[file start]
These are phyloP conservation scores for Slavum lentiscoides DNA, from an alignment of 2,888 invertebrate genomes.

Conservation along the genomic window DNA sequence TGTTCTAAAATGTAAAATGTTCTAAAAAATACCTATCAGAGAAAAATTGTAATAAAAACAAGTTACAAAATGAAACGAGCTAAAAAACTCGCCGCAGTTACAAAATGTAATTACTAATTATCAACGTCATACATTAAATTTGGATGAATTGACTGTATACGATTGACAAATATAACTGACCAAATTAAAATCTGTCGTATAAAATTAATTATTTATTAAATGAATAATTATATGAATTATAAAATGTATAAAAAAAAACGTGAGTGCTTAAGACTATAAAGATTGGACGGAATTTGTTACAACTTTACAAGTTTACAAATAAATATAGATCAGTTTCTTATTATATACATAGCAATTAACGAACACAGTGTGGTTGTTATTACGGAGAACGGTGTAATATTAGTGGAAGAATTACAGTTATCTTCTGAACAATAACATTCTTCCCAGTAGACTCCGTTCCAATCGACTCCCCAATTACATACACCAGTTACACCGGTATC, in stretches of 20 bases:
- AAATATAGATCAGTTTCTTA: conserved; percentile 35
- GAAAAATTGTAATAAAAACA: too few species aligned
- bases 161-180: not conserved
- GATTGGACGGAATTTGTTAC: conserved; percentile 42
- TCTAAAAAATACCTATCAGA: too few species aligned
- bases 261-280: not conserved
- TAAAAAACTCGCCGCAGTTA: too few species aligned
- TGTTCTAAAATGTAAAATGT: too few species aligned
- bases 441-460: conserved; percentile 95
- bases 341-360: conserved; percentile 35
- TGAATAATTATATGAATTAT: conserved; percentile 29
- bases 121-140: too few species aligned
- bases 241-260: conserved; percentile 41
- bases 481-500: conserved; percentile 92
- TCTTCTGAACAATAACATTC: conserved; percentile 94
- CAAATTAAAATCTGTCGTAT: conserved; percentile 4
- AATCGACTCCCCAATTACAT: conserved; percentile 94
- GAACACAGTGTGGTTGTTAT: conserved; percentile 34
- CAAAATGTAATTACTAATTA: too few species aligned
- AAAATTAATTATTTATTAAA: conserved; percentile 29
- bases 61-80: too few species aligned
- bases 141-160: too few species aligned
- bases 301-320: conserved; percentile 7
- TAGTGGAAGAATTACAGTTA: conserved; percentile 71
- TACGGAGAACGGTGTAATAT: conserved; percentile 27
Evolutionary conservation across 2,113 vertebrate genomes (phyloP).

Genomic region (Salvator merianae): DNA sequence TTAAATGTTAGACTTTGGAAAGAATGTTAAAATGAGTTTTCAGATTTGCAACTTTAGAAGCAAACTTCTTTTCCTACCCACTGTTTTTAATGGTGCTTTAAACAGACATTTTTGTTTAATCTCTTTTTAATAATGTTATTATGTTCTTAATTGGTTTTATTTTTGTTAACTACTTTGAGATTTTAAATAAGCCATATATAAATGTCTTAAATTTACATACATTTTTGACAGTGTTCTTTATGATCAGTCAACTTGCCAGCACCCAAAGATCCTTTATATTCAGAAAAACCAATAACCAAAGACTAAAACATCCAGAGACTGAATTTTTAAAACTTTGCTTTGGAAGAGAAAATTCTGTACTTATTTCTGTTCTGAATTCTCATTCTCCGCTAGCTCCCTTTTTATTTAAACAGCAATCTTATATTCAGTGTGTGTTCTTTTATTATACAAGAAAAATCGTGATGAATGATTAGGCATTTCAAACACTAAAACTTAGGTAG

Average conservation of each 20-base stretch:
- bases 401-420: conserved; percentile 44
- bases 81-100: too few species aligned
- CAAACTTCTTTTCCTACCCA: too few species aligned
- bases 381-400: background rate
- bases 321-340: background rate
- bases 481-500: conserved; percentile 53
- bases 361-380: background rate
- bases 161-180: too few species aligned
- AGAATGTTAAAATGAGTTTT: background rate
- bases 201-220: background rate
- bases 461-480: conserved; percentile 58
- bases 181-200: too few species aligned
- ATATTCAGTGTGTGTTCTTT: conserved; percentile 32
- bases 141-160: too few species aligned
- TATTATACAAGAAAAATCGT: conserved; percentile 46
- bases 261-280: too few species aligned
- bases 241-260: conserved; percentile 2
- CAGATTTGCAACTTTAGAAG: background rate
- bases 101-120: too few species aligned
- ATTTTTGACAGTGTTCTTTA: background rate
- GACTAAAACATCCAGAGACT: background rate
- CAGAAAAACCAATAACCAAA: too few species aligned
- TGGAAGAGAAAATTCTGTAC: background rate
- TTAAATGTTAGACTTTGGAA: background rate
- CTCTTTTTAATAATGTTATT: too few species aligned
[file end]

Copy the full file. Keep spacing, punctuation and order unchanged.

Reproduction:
These are phyloP conservation scores for Slavum lentiscoides DNA, from an alignment of 2,888 invertebrate genomes.

Conservation along the genomic window DNA sequence TGTTCTAAAATGTAAAATGTTCTAAAAAATACCTATCAGAGAAAAATTGTAATAAAAACAAGTTACAAAATGAAACGAGCTAAAAAACTCGCCGCAGTTACAAAATGTAATTACTAATTATCAACGTCATACATTAAATTTGGATGAATTGACTGTATACGATTGACAAATATAACTGACCAAATTAAAATCTGTCGTATAAAATTAATTATTTATTAAATGAATAATTATATGAATTATAAAATGTATAAAAAAAAACGTGAGTGCTTAAGACTATAAAGATTGGACGGAATTTGTTACAACTTTACAAGTTTACAAATAAATATAGATCAGTTTCTTATTATATACATAGCAATTAACGAACACAGTGTGGTTGTTATTACGGAGAACGGTGTAATATTAGTGGAAGAATTACAGTTATCTTCTGAACAATAACATTCTTCCCAGTAGACTCCGTTCCAATCGACTCCCCAATTACATACACCAGTTACACCGGTATC, in stretches of 20 bases:
- AAATATAGATCAGTTTCTTA: conserved; percentile 35
- GAAAAATTGTAATAAAAACA: too few species aligned
- bases 161-180: not conserved
- GATTGGACGGAATTTGTTAC: conserved; percentile 42
- TCTAAAAAATACCTATCAGA: too few species aligned
- bases 261-280: not conserved
- TAAAAAACTCGCCGCAGTTA: too few species aligned
- TGTTCTAAAATGTAAAATGT: too few species aligned
- bases 441-460: conserved; percentile 95
- bases 341-360: conserved; percentile 35
- TGAATAATTATATGAATTAT: conserved; percentile 29
- bases 121-140: too few species aligned
- bases 241-260: conserved; percentile 41
- bases 481-500: conserved; percentile 92
- TCTTCTGAACAATAACATTC: conserved; percentile 94
- CAAATTAAAATCTGTCGTAT: conserved; percentile 4
- AATCGACTCCCCAATTACAT: conserved; percentile 94
- GAACACAGTGTGGTTGTTAT: conserved; percentile 34
- CAAAATGTAATTACTAATTA: too few species aligned
- AAAATTAATTATTTATTAAA: conserved; percentile 29
- bases 61-80: too few species aligned
- bases 141-160: too few species aligned
- bases 301-320: conserved; percentile 7
- TAGTGGAAGAATTACAGTTA: conserved; percentile 71
- TACGGAGAACGGTGTAATAT: conserved; percentile 27
Evolutionary conservation across 2,113 vertebrate genomes (phyloP).

Genomic region (Salvator merianae): DNA sequence TTAAATGTTAGACTTTGGAAAGAATGTTAAAATGAGTTTTCAGATTTGCAACTTTAGAAGCAAACTTCTTTTCCTACCCACTGTTTTTAATGGTGCTTTAAACAGACATTTTTGTTTAATCTCTTTTTAATAATGTTATTATGTTCTTAATTGGTTTTATTTTTGTTAACTACTTTGAGATTTTAAATAAGCCATATATAAATGTCTTAAATTTACATACATTTTTGACAGTGTTCTTTATGATCAGTCAACTTGCCAGCACCCAAAGATCCTTTATATTCAGAAAAACCAATAACCAAAGACTAAAACATCCAGAGACTGAATTTTTAAAACTTTGCTTTGGAAGAGAAAATTCTGTACTTATTTCTGTTCTGAATTCTCATTCTCCGCTAGCTCCCTTTTTATTTAAACAGCAATCTTATATTCAGTGTGTGTTCTTTTATTATACAAGAAAAATCGTGATGAATGATTAGGCATTTCAAACACTAAAACTTAGGTAG

Average conservation of each 20-base stretch:
- bases 401-420: conserved; percentile 44
- bases 81-100: too few species aligned
- CAAACTTCTTTTCCTACCCA: too few species aligned
- bases 381-400: background rate
- bases 321-340: background rate
- bases 481-500: conserved; percentile 53
- bases 361-380: background rate
- bases 161-180: too few species aligned
- AGAATGTTAAAATGAGTTTT: background rate
- bases 201-220: background rate
- bases 461-480: conserved; percentile 58
- bases 181-200: too few species aligned
- ATATTCAGTGTGTGTTCTTT: conserved; percentile 32
- bases 141-160: too few species aligned
- TATTATACAAGAAAAATCGT: conserved; percentile 46
- bases 261-280: too few species aligned
- bases 241-260: conserved; percentile 2
- CAGATTTGCAACTTTAGAAG: background rate
- bases 101-120: too few species aligned
- ATTTTTGACAGTGTTCTTTA: background rate
- GACTAAAACATCCAGAGACT: background rate
- CAGAAAAACCAATAACCAAA: too few species aligned
- TGGAAGAGAAAATTCTGTAC: background rate
- TTAAATGTTAGACTTTGGAA: background rate
- CTCTTTTTAATAATGTTATT: too few species aligned